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Wolfgang Gartner Talks to Salacious Sound!

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Mar 3, 2010

Yours truly recently had the chance to have a short dialogue with Wolfgang Gartner, and he answered a few interview questions for us.  Wolfgang Gartner is among the relatively few producers of electro at the moment that, I would argue, create music of such high sonic quality, so it’s a real pleasure to have this veteran producer’s thoughts and advice on music production, the business aspects of music, and the future of the industry.  DJs around the world have celebrated his incredible music this last year – Beatport.com recently announced that he had created 2009’s #1 selling song in their entire catalogue.  Wolfgang Gartner is a man to watch in 2010.

His latest track, for while you read!

Wolfgang Gartner “¢ Undertaker || Wolfgang Gartner w/ Harvard Bass MAR 13 @ TheSocial

SS: Your track ‘5th Symphony’ was the #1 most downloaded track on Beatport last year. Why do you think it achieved such success?

WG: It was just the right place at the right time really. I knew it was the right time to do a big rework of Beethoven’s 5th. And I knew if I could pull it off, produce it really well and make it current, it would be a club hit, so I just dedicated a lot of time to it and made sure I executed it properly. And it worked out as hoped.

SS: Can you describe the inspiration for, and the process of creating 5th Symphony? How has its success informed your more recent productions?

WG: I did a remake of Beethoven’s 5th in 1996 or 1997 which was the inspiration and foundation of “Wolfgang’s 5th.” Obviously it was never released as I wasn’t doing music professionally back then, just in the bedroom of my parents’ house. I went back and listened to this song on a 4-track tape (had to buy a 4 track tape deck so the tape would work) and basically just remade it, took all the ideas from it, and made it my current sound. So really not only was it a remake of Beethoven’s 5th but it was a remake of one of my own tracks from 13 years ago. All those classical bits were used in the same way.

SS: You’ve made note in previous interviews that your inspiration comes from more than just the artists you respect, and the “great ideas” in songs you hear. Can you share a bit about how you’re using more than just musical inspiration to make music right now?

WG: It’s kind of an abstract concept. Creative inspiration is a weird thing. It comes and goes as it pleases and the only thing you can do to control it is go out and try and have as many extreme, eye-opening, life changing, stimulating experiences as humanly possible. I try and get in the studio right after a weekend of traveling and playing gigs because that’s usually when my mind is most stimulated. That’s how I use it.

SS: In a previous interview you made note of your concern with people crediting work on blog posts. Can you explain your personal philosophy on sharing in relation to remix art?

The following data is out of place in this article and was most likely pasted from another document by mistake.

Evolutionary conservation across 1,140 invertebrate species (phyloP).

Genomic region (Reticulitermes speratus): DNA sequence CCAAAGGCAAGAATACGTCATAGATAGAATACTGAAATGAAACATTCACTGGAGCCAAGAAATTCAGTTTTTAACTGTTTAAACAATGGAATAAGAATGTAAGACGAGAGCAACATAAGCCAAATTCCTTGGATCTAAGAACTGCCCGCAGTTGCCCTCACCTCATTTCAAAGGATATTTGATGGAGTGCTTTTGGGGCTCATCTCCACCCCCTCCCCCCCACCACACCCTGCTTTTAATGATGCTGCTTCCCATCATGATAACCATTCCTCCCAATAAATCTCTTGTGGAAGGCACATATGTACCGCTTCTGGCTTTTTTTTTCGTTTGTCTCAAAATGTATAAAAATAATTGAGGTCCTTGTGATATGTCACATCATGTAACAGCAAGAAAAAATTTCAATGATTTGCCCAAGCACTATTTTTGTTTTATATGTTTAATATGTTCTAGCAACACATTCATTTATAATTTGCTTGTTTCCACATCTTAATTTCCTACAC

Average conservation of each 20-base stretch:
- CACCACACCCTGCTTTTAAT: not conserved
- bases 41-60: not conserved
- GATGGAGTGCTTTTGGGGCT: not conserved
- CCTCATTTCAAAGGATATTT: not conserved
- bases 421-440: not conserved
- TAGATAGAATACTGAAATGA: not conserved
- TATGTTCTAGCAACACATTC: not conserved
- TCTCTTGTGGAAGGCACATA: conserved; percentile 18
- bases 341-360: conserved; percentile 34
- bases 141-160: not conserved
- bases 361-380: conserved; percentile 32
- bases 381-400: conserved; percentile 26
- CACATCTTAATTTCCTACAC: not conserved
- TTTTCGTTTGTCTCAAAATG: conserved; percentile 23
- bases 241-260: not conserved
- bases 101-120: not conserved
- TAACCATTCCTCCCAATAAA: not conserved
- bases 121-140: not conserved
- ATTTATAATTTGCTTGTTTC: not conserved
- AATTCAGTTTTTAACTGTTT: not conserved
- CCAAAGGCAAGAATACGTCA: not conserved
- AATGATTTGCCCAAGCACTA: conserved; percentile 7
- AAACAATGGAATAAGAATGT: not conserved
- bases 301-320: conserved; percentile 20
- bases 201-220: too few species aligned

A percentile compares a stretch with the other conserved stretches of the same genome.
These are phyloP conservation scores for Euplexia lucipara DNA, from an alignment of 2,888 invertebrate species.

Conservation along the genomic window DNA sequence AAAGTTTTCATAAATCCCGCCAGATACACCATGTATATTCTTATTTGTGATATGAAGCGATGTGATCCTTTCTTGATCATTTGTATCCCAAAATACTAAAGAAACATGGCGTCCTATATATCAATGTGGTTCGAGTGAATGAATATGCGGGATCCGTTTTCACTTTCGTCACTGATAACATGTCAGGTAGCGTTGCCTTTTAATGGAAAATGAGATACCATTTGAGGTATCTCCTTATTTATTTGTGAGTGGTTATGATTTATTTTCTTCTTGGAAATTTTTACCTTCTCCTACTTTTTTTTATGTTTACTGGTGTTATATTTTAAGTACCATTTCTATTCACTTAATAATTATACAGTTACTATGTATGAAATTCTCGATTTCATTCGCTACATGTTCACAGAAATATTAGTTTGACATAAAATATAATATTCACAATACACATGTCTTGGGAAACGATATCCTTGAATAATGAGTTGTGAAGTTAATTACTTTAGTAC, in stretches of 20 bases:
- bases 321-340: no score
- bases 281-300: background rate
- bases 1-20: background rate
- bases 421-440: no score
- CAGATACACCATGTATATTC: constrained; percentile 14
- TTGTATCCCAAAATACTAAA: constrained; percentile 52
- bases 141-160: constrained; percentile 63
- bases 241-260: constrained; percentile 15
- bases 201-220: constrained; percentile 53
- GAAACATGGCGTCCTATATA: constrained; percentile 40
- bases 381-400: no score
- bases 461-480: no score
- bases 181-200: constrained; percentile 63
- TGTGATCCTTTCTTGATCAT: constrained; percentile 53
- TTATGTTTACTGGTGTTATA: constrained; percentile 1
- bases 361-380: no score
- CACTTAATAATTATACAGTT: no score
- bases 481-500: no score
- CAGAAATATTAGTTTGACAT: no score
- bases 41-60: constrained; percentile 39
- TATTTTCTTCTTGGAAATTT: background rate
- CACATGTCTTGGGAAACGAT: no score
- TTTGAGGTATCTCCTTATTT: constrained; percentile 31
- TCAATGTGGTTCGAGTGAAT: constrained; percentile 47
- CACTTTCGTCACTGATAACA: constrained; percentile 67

WG: Like it or not, music is a business. It may not be for some people who are giving their music out to blogs for free, but for those of us whose music sales pay our mortgages in addition to touring, it is a business. So when somebody steals my music and gives it away for free, they are taking food out of my mouth. That said, I have come to accept certain styles of blogging as being a part of the deal these days. I am willing to accept bloggers who dedicate a big section of their blogs to one of my songs, write a glowing review of it, tell people where to buy it if they so choose, and otherwise promote the track. Even if they are still giving it away, I have come to accept those types of bloggers as being “the good kind,” even though I would prefer they didn’t give my music away for free.

SS: A lot of energy is put in to remixing to gain recognition these days. What advice would you give to someone just starting out in such electronic production? What is worth focusing on? Is formal training worth it? Is learning an instrument (or instruments) worth it?

WG: I think some basic fundamentals in piano lessons really help the electronic music producer. When you are able to play in all your notes, rather than drawing them in with a pencil to little squares on a grid, it adds a whole new dimension of spontaneity. As far as formal training for music production, I taught myself, so I can’t really comment on that. I think it probably wouldn’t hurt if you found the right school or courses.

SS: You work with hardware synths extensively still, as well as Cubase and Ableton. Can you explain how the different mediums affect your ability to express your ideas? Do you see yourself still using hardware synths in 10 years? How about the industry in general?

WG: I’m not using hardware as much these days. A few recent software synthesizers have taken over my arsenal of noisemakers and almost eliminated the need for hardware in my studio. I still bust out the analog stuff once in a while for a noise or a bass line though.

SS: People have noted the real growth of Nashville as a centre for music creation, and are asking what effect the internet is going to have on geographical location of artists – any ideas?

WG: With the internet you definitely have the ability to blow up from pretty much anywhere in the world. You could be living in an igloo in Alaska but if you’re making great music, you’ve got the same chance as somebody living in LA I think, assuming your igloo has an internet connection. I wish the internet was as developed when I was trying to come up, living in the middle of nowhere. Might not have taken me 10 years!

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